In recent months, cable industry analysts have gushed at the wireless convergence possibilities potentially wrought for operators using the Citizens Broadband Radio Service (CBRS) spectrum.
For Charter Communications, that future isn’t necessarily here. But the check is certainly in the mail, with the No. 2 U.S. operator now openly discussing its plans to use CBRS technology to offload mobile data traffic from its mobile virtual network operator (MVNO) arrangement with Verizon, as well as for establishing fixed wireless services in rural areas its hybrid fiber coaxial network can’t reach.
In fact, Charter’s ongoing tests seem to be going so well that chairman and CEO Tom Rutledge told equity analysts during the company’s third-quarter earnings call that the operator might bid on private CBRS spectrum at auction next year to augment the free spectrum it’s been conducting tests with.
“We haven’t determined that, but we’re looking at it closely,” Rutledge said. “We’re uniquely positioned to take advantage of wireline and wireless network convergence over time with our fully distributed wireline network.”
Fixed Wireless Play
Speaking at last month’s SCTE-ISBE Cable-Tec Expo in New Orleans, Craig Cowden, Charter senior vice president of wireless, said the operator could deploy triple-play fixed wireless services based on CBRS in rural areas, possibly as soon as the end of 2020.
Charter is currently conducting tests in rural North Carolina in which CBRS is being used to set up private LTE fixed-wireless networks in areas out of the reach of the operator’s HFC network.
The technology could come in handy for Charter in states like New York, with which it has made merger-based agreements with regulators to extend broadband access.
With the Federal Communications Commission having just approved initial commercial deployment of CBRS, Charter is looking to deliver the minimum broadband speed specifications in rural areas — 25 Megabits per second downstream and 3 Mbps upstream — while also offering customers in the newly claimed fixed wireless terrain triple-play services.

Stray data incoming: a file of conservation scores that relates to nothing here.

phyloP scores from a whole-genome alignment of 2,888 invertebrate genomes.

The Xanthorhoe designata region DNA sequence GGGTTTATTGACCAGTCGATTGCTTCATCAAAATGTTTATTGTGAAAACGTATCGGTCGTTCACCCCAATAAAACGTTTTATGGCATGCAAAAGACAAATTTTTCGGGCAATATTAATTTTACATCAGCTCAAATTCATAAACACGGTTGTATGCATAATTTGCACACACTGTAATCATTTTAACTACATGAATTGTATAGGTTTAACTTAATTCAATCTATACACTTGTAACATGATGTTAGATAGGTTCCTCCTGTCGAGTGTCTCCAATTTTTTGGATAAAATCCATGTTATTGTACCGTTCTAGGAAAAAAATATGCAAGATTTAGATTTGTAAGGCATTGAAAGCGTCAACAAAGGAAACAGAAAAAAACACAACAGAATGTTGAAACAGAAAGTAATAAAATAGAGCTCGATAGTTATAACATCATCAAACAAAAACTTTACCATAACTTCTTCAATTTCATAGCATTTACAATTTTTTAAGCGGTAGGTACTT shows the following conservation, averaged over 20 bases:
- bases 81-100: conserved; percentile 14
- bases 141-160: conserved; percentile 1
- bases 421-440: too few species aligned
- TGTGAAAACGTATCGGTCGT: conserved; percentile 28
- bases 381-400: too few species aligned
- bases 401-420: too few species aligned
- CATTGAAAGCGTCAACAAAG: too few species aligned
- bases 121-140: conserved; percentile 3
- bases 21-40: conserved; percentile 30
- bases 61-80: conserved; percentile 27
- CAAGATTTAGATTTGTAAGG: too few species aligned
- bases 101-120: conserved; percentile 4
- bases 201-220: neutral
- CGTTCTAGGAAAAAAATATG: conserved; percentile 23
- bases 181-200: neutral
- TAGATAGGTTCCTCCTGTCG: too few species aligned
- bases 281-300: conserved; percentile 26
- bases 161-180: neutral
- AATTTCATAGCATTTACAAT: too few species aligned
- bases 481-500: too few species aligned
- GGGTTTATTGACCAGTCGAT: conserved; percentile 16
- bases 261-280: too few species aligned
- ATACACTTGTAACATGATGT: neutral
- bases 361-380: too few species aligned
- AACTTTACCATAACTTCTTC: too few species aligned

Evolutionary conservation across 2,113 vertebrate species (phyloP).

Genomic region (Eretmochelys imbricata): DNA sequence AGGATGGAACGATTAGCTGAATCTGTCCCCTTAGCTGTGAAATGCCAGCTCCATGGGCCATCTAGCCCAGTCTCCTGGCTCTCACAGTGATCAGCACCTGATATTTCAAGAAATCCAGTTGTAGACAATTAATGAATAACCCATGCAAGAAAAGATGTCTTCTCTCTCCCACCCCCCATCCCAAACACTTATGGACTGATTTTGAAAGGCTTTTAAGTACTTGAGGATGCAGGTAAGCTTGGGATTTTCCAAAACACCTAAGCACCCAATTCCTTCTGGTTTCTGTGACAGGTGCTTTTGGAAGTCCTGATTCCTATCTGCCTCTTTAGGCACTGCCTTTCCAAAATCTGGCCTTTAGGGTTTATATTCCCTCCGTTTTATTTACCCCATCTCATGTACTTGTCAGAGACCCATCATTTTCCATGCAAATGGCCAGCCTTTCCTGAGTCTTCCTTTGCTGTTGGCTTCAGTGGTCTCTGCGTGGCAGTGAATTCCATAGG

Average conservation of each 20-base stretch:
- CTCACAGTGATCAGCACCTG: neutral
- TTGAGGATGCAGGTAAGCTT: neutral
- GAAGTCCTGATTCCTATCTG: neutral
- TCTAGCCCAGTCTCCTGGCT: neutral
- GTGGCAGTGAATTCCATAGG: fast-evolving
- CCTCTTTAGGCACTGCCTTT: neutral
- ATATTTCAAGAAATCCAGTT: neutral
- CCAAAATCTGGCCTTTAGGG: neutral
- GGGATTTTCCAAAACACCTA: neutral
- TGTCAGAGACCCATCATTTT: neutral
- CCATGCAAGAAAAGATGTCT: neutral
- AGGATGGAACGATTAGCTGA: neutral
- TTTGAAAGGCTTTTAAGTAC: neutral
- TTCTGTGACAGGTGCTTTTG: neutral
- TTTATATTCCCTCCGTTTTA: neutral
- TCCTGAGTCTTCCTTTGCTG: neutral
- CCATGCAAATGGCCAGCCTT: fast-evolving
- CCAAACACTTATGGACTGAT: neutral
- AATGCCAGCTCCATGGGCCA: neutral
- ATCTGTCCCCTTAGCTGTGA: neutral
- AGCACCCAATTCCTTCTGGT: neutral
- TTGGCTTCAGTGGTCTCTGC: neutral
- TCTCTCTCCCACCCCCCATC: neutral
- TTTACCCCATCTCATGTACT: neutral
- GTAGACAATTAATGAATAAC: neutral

Simultaneously, Charter is testing the use of CBRS spectrum in New York and Los Angeles as a means of making its mobile service more profitable. Both Charter and Comcast have mobile virtual network operator (MVNO) deals with Verizon Communications to lease use of the No. 1 U.S. wireless operator’s LTE cellular network.
Charter added 294,000 mobile lines in the third quarter, while narrowing its losses in the quarter on the Spectrum Mobile service to $145 million. Still, given the usage costs of the Verizon network, analysts have been bearish on both Spectrum Mobile and Comcast’s Xfinity Mobile.
“It should be clear by this point that the current [MVNO] deal is a money loser for the cable operators; it’s not profitable and it likely never will be,” MoffettNathanson analyst Craig Moffett wrote in a note to investors over the summer.
Comcast, which is also testing CBRS usage, at least has the ability to offload some of that expensive MVNO usage via its 19,000 WiFi hotspots. But Charter only has around 500,000 WiFi hotspots.
Charter, however, envisions a future in which it toggles customers, equipped with dual-SIM handsets, seamlessly between the leased Verizon LTE network to its own CBRS-based wireless network, which in turn would use Charter’s DOCSIS 3.1 network for backhaul.
“We see targeted opportunities for mobile offload,” Cowden said. “Our data shows that something like 85% of outdoor mobile traffic takes place in 15% of geographic locations.”
Under the scenarios being tested, Charter could deploy strand-mounted small cells and create its own wireless networks that would use CBRS spectrum. Charter would create an “infrastructure-based” MVNO, similar to what Altice USA is establishing with its Sprint MVNO deal.
“We’ve talked about dual SIM technology opportunities and the testing that we’ve done, and we’re quite optimistic about the capability of that strategy,” Rutledge said. “We’re quite optimistic about the ability to make select investments in areas where traffic dictates in such a way as to move services that we pay rent for on to our own platform and that opportunity already exists with WiFi and a significant number of our customers.”
Under this scenario, analysts find the Comcast and Charter MVNO deals far more compelling “If they can offload anything close to half the cost of monthly service onto their own network, it would be a game-changer,” Moffett said in a note to investors. “In essence, they would be bifurcating the network into two buckets.”
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